place. I have attached as portion of a USGS map which I got off the web
which correctly places the Blue Hole next to the junction of the Cecil
Fire road and the Great Egg Harbor River at Inskips. Your map places it
the Squankum Branch considerably upstream of the correct location.
The Inquirer article is interesting - especially when compared to a
similar interview written up in the Henry Beck Book (More Forgotten
Towns of Southern New Jersey). Beck interviewed the locals in the early
1930's or late 1920's. The book was published in 1937. I could probably
scan the relevant pages if you would like to see the chapter on the
Hole. There is also a picture of the man he interviewed at the time who
was obviously not young in 1930!
I suppose that every one has an opinion about the origin of the Blue
Hole. Mine is different and I am not sure I ever heard this version
other sources. In is not very magical. First one wonders where the sand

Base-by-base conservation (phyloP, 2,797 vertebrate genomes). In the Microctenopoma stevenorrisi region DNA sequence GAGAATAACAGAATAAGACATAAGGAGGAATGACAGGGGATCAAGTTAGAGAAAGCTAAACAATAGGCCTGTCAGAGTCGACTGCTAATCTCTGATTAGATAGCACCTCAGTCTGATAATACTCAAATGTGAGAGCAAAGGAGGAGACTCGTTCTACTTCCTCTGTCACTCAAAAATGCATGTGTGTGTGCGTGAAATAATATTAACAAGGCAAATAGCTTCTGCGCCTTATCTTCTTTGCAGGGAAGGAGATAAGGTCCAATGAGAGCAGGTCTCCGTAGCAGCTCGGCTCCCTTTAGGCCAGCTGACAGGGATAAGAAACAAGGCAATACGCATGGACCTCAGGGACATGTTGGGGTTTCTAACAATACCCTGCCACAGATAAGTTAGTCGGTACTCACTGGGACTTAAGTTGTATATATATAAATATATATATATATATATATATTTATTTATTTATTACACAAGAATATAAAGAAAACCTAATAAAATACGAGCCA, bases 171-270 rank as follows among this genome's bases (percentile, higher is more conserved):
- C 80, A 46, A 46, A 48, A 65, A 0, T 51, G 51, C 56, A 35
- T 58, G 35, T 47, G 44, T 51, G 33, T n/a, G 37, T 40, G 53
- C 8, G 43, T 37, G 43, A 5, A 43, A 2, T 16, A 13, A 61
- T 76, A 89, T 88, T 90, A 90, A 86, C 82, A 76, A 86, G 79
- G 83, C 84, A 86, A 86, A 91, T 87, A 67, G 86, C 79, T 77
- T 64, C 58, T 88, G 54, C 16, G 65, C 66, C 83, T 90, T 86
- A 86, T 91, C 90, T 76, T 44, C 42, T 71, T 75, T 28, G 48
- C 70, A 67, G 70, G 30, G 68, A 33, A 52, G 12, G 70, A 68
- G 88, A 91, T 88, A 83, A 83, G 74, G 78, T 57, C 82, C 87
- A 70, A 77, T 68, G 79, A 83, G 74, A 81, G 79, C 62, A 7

that came out of the hole went? It just didn't disappear and it is
certainly not laying around in a pile- neither is any clay. I suggest
was dug out to make the dam for the mill pond. Next time you go and you
standing on the road looking over the Hole, turn around and you will
the start of the berm/dam which long ago blocked the river to make the
mill pond. This dam extends from the Hole all the way over to the
wonder if one made some measures of the amount of sand in the dam how
it would correspond to the volume of Blue Hole? If the mill dam makers